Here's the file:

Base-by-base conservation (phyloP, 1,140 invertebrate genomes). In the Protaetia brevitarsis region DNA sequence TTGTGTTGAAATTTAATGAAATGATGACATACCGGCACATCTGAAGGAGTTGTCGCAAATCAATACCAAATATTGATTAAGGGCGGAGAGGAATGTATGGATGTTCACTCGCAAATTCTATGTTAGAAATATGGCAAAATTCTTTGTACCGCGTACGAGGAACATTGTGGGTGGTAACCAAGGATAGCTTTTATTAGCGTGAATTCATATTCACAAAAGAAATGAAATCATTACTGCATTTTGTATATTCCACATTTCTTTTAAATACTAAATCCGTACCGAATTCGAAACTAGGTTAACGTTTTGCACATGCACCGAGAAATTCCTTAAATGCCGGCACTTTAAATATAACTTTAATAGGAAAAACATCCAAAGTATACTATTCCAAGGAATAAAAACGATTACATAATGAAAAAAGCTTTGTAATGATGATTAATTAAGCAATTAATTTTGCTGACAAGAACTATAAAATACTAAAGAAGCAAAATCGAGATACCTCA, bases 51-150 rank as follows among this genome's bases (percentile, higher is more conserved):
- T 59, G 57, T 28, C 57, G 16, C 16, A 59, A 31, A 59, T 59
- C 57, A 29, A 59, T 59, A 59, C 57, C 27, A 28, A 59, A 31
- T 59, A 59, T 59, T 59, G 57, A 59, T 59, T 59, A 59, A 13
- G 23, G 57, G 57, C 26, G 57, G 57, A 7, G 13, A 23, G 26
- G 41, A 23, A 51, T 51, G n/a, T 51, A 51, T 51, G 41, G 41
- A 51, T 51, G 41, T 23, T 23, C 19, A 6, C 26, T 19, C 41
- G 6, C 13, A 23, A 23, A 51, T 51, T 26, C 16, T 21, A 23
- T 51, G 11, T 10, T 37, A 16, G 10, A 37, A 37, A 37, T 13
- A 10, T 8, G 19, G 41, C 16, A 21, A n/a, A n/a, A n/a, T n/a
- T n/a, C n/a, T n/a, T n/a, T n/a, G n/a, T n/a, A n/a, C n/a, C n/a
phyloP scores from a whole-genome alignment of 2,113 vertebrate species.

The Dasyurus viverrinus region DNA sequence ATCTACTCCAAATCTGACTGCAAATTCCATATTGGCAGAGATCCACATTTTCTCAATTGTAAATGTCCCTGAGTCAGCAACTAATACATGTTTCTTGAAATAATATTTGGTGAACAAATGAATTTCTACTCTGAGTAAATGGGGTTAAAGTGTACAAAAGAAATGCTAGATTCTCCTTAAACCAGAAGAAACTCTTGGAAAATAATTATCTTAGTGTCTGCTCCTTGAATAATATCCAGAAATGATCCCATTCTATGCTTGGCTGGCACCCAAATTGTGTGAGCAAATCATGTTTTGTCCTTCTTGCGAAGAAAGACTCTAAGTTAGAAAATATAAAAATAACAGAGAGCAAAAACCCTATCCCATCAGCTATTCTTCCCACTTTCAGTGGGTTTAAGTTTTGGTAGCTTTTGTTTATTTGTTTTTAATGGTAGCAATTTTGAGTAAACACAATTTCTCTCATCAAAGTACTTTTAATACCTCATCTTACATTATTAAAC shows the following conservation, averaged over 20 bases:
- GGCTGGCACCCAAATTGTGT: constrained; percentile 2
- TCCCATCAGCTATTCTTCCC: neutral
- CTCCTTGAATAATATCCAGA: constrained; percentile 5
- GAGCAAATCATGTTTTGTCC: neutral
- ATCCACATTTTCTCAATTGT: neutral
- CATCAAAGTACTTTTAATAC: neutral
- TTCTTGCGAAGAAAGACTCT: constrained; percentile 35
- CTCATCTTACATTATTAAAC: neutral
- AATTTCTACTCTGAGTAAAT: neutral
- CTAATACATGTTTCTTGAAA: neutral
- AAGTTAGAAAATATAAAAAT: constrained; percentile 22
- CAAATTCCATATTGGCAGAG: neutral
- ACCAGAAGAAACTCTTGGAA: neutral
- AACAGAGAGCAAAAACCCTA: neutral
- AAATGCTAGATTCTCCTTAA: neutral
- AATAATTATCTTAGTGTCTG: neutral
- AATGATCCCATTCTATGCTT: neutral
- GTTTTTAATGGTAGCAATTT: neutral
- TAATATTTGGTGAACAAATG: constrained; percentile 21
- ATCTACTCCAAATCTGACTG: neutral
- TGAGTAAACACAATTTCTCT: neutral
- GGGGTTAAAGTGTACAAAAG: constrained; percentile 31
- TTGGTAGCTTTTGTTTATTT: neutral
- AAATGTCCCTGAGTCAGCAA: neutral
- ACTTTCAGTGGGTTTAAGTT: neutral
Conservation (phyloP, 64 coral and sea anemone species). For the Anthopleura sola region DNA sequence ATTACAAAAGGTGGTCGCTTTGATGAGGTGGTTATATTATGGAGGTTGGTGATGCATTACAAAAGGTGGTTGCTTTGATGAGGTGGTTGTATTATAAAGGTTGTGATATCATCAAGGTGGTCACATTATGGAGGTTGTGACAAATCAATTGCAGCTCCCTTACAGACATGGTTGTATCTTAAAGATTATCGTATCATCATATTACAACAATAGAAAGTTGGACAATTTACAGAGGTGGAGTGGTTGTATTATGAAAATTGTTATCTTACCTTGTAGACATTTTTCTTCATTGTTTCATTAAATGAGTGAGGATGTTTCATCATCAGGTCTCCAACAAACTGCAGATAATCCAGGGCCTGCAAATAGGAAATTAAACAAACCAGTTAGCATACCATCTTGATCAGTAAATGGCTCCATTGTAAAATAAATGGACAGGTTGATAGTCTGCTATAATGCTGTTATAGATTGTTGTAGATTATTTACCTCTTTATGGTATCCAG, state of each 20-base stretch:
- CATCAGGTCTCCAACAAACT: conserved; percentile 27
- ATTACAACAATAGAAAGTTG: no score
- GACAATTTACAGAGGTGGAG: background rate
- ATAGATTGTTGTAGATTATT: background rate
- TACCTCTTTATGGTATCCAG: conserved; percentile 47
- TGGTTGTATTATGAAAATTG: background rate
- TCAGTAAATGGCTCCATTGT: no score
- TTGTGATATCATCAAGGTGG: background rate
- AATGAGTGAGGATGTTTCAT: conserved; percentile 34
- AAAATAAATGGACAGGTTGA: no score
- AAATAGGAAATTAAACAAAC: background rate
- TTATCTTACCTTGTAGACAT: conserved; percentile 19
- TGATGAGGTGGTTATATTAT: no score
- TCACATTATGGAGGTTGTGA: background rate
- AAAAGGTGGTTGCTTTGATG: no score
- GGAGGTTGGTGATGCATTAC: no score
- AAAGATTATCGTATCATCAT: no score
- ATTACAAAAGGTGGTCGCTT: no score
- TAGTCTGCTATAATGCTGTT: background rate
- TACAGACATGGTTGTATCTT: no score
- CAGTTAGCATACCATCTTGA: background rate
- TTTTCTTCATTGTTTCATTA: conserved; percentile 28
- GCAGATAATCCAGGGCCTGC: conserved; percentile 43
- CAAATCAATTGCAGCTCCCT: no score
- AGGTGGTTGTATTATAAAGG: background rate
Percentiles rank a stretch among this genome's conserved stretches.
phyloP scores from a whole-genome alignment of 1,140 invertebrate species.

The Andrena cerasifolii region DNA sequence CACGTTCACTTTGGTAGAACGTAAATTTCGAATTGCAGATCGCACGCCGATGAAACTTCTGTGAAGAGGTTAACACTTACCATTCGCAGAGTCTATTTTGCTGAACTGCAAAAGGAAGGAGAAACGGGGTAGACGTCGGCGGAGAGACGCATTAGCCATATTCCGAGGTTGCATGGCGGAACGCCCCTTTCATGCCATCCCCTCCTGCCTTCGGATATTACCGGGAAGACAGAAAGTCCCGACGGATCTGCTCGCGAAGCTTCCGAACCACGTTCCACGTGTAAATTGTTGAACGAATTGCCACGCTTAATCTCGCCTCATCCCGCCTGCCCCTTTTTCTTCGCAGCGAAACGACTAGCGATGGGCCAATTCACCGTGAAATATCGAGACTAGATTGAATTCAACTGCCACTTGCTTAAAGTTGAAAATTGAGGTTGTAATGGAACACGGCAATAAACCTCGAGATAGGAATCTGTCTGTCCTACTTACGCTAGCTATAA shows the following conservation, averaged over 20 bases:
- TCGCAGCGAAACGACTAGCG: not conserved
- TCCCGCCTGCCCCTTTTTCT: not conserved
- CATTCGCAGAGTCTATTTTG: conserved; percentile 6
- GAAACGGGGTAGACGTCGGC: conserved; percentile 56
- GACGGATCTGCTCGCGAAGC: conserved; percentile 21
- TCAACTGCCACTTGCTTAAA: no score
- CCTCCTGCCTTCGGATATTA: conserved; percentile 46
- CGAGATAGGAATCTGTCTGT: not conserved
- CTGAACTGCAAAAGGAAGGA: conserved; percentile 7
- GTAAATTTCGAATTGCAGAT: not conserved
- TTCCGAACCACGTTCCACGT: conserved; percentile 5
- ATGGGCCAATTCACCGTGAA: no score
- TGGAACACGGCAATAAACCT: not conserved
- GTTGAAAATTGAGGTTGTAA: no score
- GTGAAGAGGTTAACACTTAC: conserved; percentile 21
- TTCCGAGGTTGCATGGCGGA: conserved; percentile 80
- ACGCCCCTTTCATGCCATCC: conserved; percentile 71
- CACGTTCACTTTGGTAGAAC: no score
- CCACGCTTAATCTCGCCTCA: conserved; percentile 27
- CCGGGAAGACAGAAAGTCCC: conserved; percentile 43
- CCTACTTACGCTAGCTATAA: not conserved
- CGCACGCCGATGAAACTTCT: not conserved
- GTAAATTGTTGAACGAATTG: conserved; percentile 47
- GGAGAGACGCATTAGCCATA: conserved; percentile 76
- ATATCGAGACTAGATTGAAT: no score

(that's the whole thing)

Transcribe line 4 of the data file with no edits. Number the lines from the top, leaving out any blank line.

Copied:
- T 59, A 59, T 59, T 59, G 57, A 59, T 59, T 59, A 59, A 13